This man lost 70 pounds to save his wife's life
If you ever wanted a prime example of a husband's unfailing devotion to his wife, this is it. Tracy Spraggins was losing a lifelong battle with lupus, and needed a kidney transplant to turn things around. Her husband immediately got tested to see if he could give her one of his, and was thrilled to find out he was indeed a match. However, the doctors told him he couldn't be her donor in his condition.
Tracy had been diagnosed with lupus when she was just 6 years old. In 2013, her health had begun to deteriorate to the point where she needed to be placed on a kidney transplant list. This was a difficult blow for her since her sister had died a few months before due to complications during a kidney transplant. There also was no guarantee she'd live long enough to get a new kidney, because the list had a seven-year wait. That's when her husband stepped up.
However, P.J. Spraggins weighed 265 pounds when he was tested to be a transplant match for his wife, which made him an unfit candidate to donate a kidney. The doctors told him he should lose at least 30 pounds before they would consider going forward with the transplant. P.J. did just that, but upon getting retested, he found out losing weight was only half the battle.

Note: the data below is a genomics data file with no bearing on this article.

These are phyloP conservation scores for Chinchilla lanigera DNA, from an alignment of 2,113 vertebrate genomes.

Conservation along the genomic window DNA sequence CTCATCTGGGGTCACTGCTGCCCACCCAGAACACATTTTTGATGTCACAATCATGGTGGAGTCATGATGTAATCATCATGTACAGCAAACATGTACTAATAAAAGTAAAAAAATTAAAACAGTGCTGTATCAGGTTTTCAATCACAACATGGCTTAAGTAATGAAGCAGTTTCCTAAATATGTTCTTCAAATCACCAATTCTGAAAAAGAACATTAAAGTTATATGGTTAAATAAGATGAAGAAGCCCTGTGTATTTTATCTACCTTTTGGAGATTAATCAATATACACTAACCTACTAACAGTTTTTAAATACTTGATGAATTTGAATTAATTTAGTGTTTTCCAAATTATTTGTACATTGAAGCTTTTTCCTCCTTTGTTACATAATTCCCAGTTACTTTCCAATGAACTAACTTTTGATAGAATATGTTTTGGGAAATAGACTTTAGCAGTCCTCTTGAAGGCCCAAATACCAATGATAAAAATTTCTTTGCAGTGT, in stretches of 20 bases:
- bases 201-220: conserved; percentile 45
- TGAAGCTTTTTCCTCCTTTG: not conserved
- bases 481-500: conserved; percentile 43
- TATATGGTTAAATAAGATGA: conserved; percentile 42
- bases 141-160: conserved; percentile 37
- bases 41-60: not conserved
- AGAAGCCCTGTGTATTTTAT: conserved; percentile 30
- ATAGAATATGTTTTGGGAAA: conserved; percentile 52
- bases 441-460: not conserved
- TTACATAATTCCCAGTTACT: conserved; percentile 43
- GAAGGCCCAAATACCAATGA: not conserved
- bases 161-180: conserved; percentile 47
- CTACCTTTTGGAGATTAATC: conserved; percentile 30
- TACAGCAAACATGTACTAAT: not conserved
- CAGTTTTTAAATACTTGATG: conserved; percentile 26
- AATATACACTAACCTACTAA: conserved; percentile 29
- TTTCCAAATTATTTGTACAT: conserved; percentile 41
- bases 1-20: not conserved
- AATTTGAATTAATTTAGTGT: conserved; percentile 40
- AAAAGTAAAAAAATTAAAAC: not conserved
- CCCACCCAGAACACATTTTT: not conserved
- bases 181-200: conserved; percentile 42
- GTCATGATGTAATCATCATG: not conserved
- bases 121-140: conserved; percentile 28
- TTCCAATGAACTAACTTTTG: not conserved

On the day he came back to the doctor's office, he had just changed a tire, and as a result his blood pressure was unusually high. He told Daily Mail UK, "My blood pressure was all over the place. The results came back and they said no again." While the results were discouraging, he did not give up. He decided to undertake a year-long, intense fitness regime to get his health back on track.
In December 2014, after having lost a whopping 70 pounds, he went to Nashville's Vanderbilt Hospital to get retested. Lo and behold, the tests showed his blood pressure was now in a healthy range, and he could officially be his wife's kidney donor. On Feb. 24 of this year, they went into a four-hour-long surgery together and came out smiling.
The operation was a success, and now both of Tracy's kidneys are functioning beautifully, thanks to her wonderful husband. "It has just been amazing. To know that I did everything I could to give my wife a better quality of life is just the best feeling. I am so happy," P.J. told Fox News. If you'll excuse me, I must go take a quick, happy cry break.
Their friends helped set up a YouCaring fund page for the couple to help them make ends meet during their two-month recovery period when neither can work. So far, they've reached 80 percent of their goal, and there are still 21 days to donate.
While the recovery process is long, P.J. and Tracy are so happy to be healthy again. P.J. is getting back to producing music, and his wife is finally free from kidney distress for the first time in 33 years.